Intergroup Contact via Telepresence Robots

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Intergroup Contact via Telepresence Robots

Project description

The proposed research investigates how robots can facilitate contact between groups in conflict who are unable to meet face-to-face. It uses a multidisciplinary approach, combining communication and media studies, social psychology, art, design, and robot engineering with one principal objective: reducing prejudice between groups. Telepresence robots (robots that are remotely operated by humans) are increasingly used in social situations, from public services such as health care and education to the private sector in working places and residential homes. New demands for robotic avatars also surfaced in light of the COVID-19 pandemic, where physical distancing is imposed on society. Driven by the dire need for innovative solutions to the violent, long-term conflict in my home country, Israel, with its Arab neighbors, the proposed research examines the viability of telepresence robots as a new tool for intergroup conflict resolution. From this extreme use-case, wider-scale lessons regarding social robot design, physical interaction, and mediated communication can be acquired and applied in other contexts of social relations. This research comprises of four publications over four years: 1) The first robotic telepresence contact hypothesis: A conceptual article theorizing on the conditions required for a positive robot-mediated encounter between groups in conflict. 2) Make your robotic avatar: A novel design for a participatory workshop toolkit, enabling an inexperienced user to fabricate their robotic avatar and use it to contact the opposing group. 3) The first field test for robotic telepresence contact in the context of the Israeli-Palestinian conflict, documented and analyzed. 4) An aggregating and concluding dissertation. The research builds on lessons learned from my MA thesis, the soft robotic telepresence HITODAMA, which showed promising results in mediating conversations between Finnish locals and immigrants.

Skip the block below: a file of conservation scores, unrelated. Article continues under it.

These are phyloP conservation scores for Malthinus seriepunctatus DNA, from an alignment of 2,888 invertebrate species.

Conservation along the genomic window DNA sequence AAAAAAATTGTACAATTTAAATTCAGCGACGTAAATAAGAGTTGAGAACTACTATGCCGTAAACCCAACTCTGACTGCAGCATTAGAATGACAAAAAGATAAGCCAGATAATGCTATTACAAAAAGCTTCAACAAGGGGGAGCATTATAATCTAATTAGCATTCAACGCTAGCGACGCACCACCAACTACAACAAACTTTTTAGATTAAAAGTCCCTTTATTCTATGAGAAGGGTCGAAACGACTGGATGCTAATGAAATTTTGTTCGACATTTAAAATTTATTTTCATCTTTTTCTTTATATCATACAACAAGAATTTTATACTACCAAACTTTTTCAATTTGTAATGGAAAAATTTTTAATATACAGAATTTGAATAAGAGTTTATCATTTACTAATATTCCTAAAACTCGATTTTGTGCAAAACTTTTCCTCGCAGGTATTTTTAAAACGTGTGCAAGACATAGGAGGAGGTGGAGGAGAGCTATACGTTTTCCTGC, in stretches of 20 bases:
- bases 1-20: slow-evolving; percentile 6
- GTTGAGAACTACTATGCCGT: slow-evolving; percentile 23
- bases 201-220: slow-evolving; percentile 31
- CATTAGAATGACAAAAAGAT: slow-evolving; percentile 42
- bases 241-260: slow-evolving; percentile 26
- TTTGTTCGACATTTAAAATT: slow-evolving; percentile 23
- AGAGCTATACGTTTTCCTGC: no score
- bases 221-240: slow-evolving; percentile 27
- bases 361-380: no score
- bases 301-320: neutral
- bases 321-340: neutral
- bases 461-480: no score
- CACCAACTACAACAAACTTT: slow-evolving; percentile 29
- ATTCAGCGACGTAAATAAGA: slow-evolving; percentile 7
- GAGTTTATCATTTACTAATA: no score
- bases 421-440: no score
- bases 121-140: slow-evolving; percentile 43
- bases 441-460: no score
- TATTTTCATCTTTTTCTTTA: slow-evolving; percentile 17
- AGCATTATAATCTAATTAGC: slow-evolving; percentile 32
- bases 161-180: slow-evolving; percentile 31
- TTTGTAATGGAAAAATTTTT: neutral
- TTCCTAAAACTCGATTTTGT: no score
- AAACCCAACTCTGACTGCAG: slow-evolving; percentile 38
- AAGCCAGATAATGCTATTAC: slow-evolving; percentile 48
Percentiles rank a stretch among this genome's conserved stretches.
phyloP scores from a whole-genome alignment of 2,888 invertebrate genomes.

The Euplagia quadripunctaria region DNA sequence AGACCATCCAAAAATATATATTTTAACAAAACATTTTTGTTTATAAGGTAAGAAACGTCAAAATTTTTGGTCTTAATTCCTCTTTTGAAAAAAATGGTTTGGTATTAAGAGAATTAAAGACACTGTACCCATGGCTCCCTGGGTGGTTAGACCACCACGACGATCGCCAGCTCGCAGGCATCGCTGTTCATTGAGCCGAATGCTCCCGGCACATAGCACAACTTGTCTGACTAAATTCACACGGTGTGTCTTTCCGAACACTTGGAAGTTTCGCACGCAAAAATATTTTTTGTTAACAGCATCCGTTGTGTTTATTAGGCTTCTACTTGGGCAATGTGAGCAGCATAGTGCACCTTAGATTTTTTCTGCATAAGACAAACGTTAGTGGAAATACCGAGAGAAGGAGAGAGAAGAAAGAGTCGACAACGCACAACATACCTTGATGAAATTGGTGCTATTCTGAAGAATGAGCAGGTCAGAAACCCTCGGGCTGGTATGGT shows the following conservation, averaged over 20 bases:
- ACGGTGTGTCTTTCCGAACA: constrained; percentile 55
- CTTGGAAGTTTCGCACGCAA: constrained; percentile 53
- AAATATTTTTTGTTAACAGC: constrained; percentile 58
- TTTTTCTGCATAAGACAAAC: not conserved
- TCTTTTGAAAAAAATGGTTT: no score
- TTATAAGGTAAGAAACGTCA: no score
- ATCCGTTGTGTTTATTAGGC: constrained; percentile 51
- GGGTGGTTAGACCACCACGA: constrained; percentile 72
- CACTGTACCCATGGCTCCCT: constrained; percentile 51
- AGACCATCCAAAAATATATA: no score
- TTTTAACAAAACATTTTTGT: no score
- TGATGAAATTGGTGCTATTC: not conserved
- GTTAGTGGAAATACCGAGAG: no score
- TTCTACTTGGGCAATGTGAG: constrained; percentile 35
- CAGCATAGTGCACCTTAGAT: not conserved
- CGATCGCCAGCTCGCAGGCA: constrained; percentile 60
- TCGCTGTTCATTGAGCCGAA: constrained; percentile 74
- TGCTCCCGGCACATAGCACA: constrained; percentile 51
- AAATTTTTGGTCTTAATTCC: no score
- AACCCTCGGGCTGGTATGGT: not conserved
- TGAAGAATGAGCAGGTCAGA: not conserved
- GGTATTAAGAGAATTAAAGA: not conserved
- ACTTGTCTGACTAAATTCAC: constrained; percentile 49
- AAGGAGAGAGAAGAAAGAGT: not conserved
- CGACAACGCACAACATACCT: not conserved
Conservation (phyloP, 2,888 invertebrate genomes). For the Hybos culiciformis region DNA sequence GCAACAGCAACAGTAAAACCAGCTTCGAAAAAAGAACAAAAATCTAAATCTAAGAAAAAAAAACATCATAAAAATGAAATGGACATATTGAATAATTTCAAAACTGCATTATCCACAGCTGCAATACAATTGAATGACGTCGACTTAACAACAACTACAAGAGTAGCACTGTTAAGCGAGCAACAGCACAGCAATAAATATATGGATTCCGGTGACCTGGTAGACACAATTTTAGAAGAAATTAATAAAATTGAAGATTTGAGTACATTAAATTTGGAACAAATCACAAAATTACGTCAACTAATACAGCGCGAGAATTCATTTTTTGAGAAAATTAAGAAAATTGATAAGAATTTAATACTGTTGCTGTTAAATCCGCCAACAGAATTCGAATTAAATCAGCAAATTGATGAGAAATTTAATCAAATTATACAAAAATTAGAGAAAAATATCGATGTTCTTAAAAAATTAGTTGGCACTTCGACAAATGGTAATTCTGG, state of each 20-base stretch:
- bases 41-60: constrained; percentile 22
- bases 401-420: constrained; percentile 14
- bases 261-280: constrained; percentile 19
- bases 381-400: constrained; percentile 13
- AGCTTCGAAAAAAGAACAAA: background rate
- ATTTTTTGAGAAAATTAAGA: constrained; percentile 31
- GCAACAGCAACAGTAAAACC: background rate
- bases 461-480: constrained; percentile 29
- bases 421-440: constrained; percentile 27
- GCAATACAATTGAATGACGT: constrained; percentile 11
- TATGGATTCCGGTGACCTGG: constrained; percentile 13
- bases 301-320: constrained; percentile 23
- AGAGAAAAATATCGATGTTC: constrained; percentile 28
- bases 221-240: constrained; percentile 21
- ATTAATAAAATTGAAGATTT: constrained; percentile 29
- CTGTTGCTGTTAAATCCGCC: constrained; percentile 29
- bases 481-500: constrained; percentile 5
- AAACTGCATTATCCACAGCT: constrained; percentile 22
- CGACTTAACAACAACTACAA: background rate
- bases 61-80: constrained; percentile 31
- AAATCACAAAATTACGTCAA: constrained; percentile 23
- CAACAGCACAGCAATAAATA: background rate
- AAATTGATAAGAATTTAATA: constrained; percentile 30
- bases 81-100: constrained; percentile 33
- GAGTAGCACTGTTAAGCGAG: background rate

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Starting year

2021

Granted funding

Avner Peled Orcid -palvelun logo
123 000 €

Funder

Kone Foundation

Funding instrument

Ph.D work

Call

Apurahahaku

Other information

Funding decision number

Koneen Säätiö_202006764

Fields of science

Media and communications

Themes

Computer Science / Human-Robot Interaction, New Media Art and Design, Social Psychology / Intergroup Contact

Keywords

Intergroup Contact, Conflict Resolution, Human-Robot Interaction, Telepresence